This all explains why we look to nature to unwind. Life can be challenging;
‘It’s not at all that mindfulness is the ‘answer’ to all life’s problems. Rather, it is that all life’s problems can be seen more clearly through the lens of a clear mind’
The Institute for Outdoor Learning state ‘we have seen an exponential growth in outdoor therapeutic initiatives and programmes being developed and utilised for mental health and well-being effects’
A natural well-being practice of Forest Bathing, known originally in Japan as ‘Shinrin Yoku’ is a way of being calm and quiet amongst the trees, observing nature and being mindful. This started as an intuitive-based therapy and is now an evidence-based therapy.
In recent years therapeutic interventions within forests worldwide have begun, author Nadine Mazzola founded New England Nature & Forest Therapy Consulting (NENFT) in the U.S. which provides a variety of Forest Therapy programmes such as Shinrin Yoku “Forest Bathing” Walks. She wrote the first book of its kind, ‘Forest Bathing with our Dog’ in 2019’. There are many certified Forest Bathing Guides in the UK and worldwide.
The United Nations Framework Convention on Climate Change emphasizes the role of forests in helping achieve carbon neutrality. This is because forests become a source of greenhouse absorption if they are managed well, on the contrary, they become an emission source. ‘It means forests play a big role in order to adapt climate change and can reduce greenhouse gas emissions by preventing forest degradation, restoring devastated forest ecosystems, and managing sustainable forests.’
My potential books will hopefully support mindfulness and appreciation of the forest environment. The reader is invited to go on a walk with Mia (teenager) and Lucky (the dog) to experience the mindfulness ‘teachings’ progressively through the story series. Wonderful illustrations and key language will be incorporated. I am hoping to approach publishers after the Summer for help with the publication of the first book. This is a new area for me, a new terrain!
Here’s an extract of my writing, near the Lake:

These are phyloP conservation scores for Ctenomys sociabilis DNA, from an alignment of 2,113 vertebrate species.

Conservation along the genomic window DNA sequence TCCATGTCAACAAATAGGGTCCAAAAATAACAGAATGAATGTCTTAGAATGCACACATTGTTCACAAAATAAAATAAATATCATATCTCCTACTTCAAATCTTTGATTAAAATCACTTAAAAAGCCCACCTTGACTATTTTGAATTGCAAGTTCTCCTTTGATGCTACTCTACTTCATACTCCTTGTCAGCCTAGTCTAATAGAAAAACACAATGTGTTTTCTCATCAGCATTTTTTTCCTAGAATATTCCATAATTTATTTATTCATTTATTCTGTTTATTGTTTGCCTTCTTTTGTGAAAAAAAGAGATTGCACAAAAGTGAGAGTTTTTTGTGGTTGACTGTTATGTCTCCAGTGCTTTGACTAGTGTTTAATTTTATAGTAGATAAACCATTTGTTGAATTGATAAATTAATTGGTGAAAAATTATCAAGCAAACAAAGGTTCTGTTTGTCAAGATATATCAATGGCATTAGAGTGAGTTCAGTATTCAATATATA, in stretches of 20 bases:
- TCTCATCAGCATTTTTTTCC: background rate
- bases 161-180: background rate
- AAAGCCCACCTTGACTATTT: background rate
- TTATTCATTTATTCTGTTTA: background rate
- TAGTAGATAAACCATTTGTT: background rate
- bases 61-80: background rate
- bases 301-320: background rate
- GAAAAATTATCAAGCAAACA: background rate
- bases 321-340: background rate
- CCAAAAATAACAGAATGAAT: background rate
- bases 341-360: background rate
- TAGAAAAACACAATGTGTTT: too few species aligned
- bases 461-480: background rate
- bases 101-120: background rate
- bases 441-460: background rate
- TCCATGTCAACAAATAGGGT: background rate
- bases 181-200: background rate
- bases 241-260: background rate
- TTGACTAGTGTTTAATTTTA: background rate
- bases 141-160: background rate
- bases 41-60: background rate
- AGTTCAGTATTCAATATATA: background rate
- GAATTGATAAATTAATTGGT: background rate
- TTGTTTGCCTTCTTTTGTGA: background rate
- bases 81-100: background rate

Lucky pulled on his lead enjoying the new scents around the lakeside, his nose sniffing amongst the greenery and he found himself staring at a Robinsoniana, the special flower of the forest. This pale lavender-blue flower with its golden yellow centre had been seen by a man called William in a garden in London over 150 years ago! William excitedly planted it in this forest, hoping that it would spread and bloom all over.
‘Come and land on me’ the flowers call openly, beckoning with their colour, taste and scents to the pollinators ‘We can’t move so we need you to help us to reproduce’. The bees, insects and the butterflies respond and now the Robinsoniana can be seen in different areas of the forest estate.
Mia gently tucked on Lucky’s lead and stepped along the path ahead looking in the water at the floating water lilies, which were so impressed with their generous pinky-white flowers and large circular leaves floating on the water’s surface.
As she got to the wooden jetty she pulled her sit spot cushion out from her rucksack and placed it down to sit on, Lucky came to sit beside her and she hooked her arm around him, sliding her fingers into his soft fur. It had been a while since she had stopped at this sit spot.
‘Pausing to take in a beautiful sight
Is a great idea anytime day or night
Delights are all along the woodland trails
Go slow or you may miss the details
Stop and pause a while
To give yourself a mindful smile’
Enjoy this lovely forest estate if you can………..
Warm wishes, Nicci